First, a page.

A Word on Suicide

When a person commits suicide, the effects ripple through the entire community, affecting direct family and friends, their family and friends, and so on. When a celebrity makes this choice, the effects can be far-reaching. Part of this impact is the contagion effect: when people who have been contemplating suicide suddenly start to hear about it everywhere, it can push them over the edge. In these times, it is critically important to pay attention to the way we talk about suicide.

It can be tempting to fixate on the seeming inevitability of suicide, pointing to the seeming perfection of the victim’s life, their wealth, their career and social success, etc. If this famous celebrity couldn’t find happiness, what chance do we regular people have?

Instead, let’s turn our attention to the stories that aren’t so newsworthy. Let’s think of and celebrate those who have survived attempts and found a profound new appreciation for life, or those who brushed with suicidal thinking and depression but found their way back into the light.

We can never know the numbers of those who think about suicide but don’t take action, who get into treatment and find successful ways to manage or even overcome their conditions. Theirs are stories of true resilience, and there must be far more untold stories such as these than the number of completed attempts. Let’s celebrate those who overcame depression and went on to build meaningful lives and contributions.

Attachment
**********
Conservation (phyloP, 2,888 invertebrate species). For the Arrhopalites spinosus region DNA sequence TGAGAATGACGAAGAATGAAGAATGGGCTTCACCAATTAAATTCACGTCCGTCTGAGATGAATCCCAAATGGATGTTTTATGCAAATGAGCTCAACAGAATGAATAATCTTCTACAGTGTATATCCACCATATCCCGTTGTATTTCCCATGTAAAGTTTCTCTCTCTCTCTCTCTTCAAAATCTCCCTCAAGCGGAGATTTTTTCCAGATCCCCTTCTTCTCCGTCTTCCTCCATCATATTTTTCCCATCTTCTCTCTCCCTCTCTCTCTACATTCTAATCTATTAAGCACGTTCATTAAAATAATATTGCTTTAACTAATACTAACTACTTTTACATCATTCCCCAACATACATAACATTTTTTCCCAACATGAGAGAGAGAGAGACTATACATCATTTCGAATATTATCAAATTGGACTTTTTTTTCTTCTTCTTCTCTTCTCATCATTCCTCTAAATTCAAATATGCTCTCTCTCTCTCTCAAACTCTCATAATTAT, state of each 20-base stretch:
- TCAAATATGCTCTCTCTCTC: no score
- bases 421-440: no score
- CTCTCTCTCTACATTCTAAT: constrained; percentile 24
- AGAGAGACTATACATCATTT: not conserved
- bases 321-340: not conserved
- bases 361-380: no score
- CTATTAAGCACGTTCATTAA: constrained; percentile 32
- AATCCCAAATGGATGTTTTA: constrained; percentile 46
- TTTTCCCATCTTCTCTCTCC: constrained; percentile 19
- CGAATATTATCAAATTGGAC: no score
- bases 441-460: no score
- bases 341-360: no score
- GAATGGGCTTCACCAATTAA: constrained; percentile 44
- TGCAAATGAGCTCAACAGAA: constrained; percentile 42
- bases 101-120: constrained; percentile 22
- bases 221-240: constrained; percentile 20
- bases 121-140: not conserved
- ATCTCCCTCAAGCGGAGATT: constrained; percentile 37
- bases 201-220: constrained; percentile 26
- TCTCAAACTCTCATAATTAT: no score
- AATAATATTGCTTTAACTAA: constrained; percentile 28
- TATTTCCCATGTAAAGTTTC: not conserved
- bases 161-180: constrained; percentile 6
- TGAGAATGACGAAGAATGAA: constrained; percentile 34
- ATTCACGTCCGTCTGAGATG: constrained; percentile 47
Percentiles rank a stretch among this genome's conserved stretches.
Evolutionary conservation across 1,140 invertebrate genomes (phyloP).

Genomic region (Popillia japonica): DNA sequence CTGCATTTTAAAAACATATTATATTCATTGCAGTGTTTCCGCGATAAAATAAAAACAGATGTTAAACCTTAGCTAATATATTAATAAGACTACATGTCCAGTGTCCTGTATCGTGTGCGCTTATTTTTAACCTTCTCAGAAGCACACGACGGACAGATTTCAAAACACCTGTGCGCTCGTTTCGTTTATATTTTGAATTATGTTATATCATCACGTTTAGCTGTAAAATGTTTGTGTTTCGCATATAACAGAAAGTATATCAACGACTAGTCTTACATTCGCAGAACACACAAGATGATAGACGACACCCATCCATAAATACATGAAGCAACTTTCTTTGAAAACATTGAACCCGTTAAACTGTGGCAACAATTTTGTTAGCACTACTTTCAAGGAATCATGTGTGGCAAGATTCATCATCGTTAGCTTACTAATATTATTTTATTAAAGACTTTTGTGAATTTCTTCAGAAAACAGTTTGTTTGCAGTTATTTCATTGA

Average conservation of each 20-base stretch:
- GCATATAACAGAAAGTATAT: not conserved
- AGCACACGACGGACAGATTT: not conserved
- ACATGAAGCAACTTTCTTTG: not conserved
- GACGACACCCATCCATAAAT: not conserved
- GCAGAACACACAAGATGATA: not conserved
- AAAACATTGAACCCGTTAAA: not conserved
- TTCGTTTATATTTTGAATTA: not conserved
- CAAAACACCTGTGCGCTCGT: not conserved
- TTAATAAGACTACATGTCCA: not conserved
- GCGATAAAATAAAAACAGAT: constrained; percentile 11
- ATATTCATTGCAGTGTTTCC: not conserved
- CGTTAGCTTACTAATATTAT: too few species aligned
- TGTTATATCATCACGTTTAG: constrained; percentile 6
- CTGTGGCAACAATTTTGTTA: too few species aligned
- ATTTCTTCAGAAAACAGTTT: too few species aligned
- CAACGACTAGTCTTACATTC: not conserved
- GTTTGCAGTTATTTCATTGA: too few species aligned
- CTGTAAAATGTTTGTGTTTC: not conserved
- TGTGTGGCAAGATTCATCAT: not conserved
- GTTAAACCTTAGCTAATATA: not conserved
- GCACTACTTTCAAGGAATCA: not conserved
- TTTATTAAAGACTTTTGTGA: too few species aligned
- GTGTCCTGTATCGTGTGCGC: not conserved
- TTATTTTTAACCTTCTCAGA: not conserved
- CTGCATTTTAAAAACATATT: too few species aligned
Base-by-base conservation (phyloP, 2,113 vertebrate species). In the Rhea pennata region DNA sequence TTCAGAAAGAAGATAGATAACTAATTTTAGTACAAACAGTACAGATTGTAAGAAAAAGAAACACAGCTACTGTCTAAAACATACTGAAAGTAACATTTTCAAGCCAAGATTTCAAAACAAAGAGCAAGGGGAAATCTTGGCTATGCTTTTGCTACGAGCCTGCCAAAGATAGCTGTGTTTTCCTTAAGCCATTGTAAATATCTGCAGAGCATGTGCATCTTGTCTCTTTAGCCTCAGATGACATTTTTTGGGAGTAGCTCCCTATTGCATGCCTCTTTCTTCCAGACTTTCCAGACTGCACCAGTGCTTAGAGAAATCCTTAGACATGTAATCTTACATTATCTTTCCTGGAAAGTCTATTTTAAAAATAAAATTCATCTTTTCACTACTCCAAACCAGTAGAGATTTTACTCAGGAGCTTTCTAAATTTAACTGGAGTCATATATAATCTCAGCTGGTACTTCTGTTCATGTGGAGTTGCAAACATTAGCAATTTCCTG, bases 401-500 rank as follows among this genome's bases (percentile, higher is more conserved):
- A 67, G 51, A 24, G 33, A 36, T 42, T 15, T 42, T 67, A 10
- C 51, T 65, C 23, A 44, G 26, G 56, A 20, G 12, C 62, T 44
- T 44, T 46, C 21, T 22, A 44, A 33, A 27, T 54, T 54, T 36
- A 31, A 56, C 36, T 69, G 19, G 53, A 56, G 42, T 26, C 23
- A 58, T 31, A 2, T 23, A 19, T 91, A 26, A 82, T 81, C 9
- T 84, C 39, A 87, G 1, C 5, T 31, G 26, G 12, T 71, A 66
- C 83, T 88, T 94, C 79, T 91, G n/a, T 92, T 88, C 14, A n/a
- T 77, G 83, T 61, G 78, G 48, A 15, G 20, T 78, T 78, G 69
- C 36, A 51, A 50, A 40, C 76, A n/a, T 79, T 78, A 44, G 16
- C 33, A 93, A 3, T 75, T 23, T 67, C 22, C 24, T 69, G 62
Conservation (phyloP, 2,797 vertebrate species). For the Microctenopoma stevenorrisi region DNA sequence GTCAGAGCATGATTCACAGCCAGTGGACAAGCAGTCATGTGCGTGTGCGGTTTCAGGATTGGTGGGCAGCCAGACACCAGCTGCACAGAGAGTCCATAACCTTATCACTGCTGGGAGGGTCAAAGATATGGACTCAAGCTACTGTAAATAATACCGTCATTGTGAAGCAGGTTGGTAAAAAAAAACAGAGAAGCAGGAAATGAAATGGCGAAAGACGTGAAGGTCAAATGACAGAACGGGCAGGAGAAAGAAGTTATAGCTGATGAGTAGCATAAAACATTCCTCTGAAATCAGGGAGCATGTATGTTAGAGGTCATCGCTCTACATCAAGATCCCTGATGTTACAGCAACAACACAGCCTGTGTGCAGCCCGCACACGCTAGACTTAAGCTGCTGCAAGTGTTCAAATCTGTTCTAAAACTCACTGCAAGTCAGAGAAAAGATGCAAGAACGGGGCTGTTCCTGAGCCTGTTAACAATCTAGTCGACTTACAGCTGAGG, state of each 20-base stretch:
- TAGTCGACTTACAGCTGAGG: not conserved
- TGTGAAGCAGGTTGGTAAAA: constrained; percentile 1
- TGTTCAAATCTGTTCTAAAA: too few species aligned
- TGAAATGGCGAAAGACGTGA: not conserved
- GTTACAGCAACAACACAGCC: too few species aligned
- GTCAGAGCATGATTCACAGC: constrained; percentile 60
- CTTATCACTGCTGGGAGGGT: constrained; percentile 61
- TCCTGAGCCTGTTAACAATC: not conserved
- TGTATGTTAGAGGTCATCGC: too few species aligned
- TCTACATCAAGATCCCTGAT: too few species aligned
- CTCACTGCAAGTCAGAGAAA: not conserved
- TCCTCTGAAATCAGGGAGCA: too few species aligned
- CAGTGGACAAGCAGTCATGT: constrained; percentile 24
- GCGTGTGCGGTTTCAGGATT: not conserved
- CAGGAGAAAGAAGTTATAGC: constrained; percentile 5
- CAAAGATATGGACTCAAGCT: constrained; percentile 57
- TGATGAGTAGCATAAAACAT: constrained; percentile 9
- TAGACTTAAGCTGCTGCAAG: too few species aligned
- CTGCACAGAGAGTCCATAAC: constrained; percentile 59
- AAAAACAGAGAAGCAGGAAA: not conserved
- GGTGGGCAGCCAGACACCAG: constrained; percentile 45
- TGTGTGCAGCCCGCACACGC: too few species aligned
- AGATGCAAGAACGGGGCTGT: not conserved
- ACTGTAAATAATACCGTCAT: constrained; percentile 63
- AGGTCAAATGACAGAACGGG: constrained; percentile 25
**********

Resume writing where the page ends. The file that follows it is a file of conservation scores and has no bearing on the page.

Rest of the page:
Let’s use these recent events as reminders to be kind to one another as well, to remember that no matter how shiny and fun our friends’ lives look on social media, how well their careers seem to be going, we may not be getting the full story. Comparing our lives to others’ social media pages is a recipe for unhappiness.

Suicide is not an inevitability. The causes of suicide are diverse and not always easy to decipher, but there is hope. When we extend compassion and acceptance towards the parts of ourselves that struggle with dark feelings, rather than shoving them away, we can open up space to soothe and hold those feelings, letting them loosen rather than constrict.

Let’s remember that we’re all doing the best that we can, and sometimes we all need support. If you or someone you love has been struggling with depression or painful life changes, get help. You deserve compassion and care. You are not alone, and you do not have to weather the storm alone.